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More arrests, fewer deported under Trump
18 May 2017, 05:39 | Erin Grant
Immigration arrests rise 38 percent during Trump's first 100 days
That's an increase of 37 percent over the 30,028 immigration arrests made during the same period previous year, under the Obama administration.
The number of those arrested by agents rose almost 40 percent between January 22 and April 29 compared to a similar period a year ago, according to figures made public by U.S. Immigration and Customs Enforcement (ICE).
It is unclear how many people this year have been deported. Homan said Trump instructed ICE to concentrate on public safety and national security.
The officers were about to embark on a targeted enforcement action, aiming to pick up five men believed to be in violation of US immigration laws.
President Trump's tough stance on illegal immigration has paid off, according to new figures released by Immigration and Customs Enforcement.
Despite reports to the contrary, U.S. Immigration and Customs Enforcement officials say their agents never went to a New York City elementary school to question a 4th-grade student.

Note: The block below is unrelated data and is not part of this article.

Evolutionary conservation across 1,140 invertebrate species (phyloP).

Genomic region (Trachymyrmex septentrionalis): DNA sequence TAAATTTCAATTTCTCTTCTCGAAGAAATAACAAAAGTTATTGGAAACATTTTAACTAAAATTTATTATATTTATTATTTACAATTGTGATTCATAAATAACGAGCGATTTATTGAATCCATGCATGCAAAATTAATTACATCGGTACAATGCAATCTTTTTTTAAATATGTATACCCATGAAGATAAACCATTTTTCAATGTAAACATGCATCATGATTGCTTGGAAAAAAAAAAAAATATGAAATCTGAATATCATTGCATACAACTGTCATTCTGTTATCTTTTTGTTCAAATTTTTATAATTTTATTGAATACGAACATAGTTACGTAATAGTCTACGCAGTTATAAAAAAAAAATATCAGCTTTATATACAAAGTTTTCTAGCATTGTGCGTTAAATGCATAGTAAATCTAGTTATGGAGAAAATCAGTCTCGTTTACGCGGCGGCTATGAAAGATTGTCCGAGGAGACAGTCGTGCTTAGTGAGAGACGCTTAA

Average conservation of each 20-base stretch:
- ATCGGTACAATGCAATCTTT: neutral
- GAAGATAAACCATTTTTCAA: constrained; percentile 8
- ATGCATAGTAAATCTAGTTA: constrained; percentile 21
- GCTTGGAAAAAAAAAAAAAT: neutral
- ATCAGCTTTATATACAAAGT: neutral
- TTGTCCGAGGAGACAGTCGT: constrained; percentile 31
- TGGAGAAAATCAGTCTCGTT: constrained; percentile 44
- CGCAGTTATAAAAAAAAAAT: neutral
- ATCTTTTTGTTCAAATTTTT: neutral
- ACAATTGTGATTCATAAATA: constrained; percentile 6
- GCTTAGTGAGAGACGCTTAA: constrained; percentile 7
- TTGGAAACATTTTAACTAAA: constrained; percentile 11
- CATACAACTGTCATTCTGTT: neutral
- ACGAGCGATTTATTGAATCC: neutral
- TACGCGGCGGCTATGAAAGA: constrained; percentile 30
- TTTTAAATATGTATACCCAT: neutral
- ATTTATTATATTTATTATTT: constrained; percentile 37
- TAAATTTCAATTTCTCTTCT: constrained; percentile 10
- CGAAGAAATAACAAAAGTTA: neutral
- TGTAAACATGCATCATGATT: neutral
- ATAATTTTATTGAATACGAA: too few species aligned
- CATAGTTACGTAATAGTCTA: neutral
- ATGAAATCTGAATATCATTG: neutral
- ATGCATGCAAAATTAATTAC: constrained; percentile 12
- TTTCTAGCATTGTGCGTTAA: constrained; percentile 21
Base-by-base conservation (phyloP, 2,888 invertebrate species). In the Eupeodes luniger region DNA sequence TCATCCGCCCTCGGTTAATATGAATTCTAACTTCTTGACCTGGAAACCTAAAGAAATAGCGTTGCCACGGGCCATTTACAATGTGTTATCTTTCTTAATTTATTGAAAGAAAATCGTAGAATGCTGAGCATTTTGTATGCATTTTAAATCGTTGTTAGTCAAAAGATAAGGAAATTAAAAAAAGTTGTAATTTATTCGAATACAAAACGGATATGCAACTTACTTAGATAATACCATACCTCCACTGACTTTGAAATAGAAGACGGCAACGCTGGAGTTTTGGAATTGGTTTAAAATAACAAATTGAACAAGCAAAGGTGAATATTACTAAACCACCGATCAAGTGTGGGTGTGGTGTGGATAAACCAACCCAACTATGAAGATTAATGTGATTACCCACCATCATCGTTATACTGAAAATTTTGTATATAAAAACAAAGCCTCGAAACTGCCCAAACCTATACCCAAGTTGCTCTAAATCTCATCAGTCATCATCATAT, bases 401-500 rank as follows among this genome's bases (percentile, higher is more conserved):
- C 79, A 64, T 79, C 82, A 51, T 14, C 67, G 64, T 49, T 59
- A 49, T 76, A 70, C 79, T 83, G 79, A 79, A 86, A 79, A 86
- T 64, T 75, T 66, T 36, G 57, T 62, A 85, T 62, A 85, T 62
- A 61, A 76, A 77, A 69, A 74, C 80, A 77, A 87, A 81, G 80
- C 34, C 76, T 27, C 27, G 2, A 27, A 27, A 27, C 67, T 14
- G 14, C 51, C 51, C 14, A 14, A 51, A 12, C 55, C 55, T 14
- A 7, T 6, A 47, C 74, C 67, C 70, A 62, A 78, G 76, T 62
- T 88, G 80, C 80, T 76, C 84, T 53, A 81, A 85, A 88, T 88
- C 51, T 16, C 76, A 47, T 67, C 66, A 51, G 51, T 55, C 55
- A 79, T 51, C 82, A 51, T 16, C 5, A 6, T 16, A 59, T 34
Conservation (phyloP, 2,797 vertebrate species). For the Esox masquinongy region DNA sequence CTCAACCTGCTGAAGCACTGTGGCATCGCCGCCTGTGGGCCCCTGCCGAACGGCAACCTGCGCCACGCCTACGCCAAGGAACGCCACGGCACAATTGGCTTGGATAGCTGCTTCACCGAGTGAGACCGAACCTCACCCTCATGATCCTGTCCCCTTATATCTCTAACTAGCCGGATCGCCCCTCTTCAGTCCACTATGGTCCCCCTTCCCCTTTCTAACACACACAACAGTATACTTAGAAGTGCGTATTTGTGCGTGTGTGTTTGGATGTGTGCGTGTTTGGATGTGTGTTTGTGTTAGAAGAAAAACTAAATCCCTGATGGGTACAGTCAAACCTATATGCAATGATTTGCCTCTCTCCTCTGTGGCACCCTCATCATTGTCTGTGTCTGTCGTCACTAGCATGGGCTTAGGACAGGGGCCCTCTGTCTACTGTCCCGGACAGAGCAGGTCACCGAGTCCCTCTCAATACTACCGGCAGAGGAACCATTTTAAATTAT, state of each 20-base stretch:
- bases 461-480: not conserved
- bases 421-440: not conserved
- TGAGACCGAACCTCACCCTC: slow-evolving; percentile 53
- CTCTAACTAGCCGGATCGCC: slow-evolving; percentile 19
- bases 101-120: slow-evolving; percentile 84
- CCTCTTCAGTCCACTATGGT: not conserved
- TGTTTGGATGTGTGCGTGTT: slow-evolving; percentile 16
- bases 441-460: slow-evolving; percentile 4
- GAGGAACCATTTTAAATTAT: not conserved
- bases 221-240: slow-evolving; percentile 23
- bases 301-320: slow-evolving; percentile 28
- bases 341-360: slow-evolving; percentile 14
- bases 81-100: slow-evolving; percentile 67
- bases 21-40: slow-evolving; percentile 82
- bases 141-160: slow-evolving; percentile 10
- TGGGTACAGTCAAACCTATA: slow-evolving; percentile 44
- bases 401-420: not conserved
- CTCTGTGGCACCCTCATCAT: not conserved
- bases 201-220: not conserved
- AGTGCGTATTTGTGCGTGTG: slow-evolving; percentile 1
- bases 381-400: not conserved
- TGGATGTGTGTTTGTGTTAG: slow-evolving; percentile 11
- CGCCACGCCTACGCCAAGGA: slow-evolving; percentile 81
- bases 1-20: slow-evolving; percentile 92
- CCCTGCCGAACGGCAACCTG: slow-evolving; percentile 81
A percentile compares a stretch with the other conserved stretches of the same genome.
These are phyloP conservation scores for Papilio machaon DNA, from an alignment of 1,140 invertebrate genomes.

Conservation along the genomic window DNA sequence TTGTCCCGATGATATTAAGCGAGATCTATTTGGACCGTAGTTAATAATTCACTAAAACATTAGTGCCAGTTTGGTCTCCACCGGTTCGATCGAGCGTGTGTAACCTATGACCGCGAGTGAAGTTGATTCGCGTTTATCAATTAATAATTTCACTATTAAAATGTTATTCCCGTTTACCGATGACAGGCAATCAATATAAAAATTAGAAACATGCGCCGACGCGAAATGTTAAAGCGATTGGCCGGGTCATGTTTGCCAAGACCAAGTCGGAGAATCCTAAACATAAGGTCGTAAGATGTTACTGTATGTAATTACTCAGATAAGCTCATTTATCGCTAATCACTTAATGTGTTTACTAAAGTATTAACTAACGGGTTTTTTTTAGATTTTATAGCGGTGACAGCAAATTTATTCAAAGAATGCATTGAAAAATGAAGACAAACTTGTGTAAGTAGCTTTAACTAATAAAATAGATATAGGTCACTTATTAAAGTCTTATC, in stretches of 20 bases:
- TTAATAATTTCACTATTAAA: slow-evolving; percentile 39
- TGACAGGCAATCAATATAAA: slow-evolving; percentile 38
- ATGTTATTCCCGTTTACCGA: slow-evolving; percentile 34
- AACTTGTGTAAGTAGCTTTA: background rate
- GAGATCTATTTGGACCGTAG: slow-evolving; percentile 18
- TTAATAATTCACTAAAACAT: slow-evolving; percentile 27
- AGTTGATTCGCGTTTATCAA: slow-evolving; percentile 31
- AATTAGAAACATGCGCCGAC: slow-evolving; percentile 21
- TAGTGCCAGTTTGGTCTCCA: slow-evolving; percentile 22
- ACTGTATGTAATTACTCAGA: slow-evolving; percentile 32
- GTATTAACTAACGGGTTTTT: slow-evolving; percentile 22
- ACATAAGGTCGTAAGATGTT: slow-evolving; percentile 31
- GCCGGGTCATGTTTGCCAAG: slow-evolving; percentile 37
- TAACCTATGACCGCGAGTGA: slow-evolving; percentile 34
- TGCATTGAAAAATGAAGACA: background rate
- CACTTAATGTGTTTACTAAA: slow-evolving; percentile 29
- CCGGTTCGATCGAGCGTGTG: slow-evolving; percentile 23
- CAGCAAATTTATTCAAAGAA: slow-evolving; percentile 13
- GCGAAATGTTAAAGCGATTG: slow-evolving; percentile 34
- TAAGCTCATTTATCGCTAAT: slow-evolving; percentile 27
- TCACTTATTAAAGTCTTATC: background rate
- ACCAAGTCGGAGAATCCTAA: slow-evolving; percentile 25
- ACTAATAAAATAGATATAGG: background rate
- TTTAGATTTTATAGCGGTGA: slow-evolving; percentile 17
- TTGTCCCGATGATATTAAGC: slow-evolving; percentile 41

Another 10,845 immigrants with no criminal convictions were also arrested during that time period, compared with 4,242 during the same period a year ago. Another was at the top of ICE's "Most Wanted Fugitives" list.
While President Barack Obama was also criticized for deporting a large number of immigrants, a lot of them were recent border crossers apprehended entering the country illegally.
ICE did not provide a detailed breakdown of the crimes committed by people it arrested, but said that violent crimes ― such as rape, assault, kidnapping and homicide ― accounted for more than 2,700 convictions.
The data shows that in 2017, between 22 January and 29 April, Ice agents arrested 41,318 individuals, compared with 30,028 in nearly the identical time period in 2016.
Immigrant rights advocates challenge the notion that stricter immigration enforcement equals safer communities.
Of those arrested nearly two-thirds had criminal convictions, Reuters said.
"This administration has sought to create a lot of fear and anxiety in immigrant communities to the point where they've stoked fears that taking your child to the doctor or school could result in deportation", Healey said in an interview.
While arrests of immigrants rose, the number of deportations fell 12 percent during the period, Homan said.
"All of those arrested will receive the due process afforded to them under the law". He did not have the required immigration documents, according to ICE, so he was placed in the federal agency's custody at the Atlanta City Detention Center. "Those who do enter the country illegally, they do violate the law, that is a criminal act".
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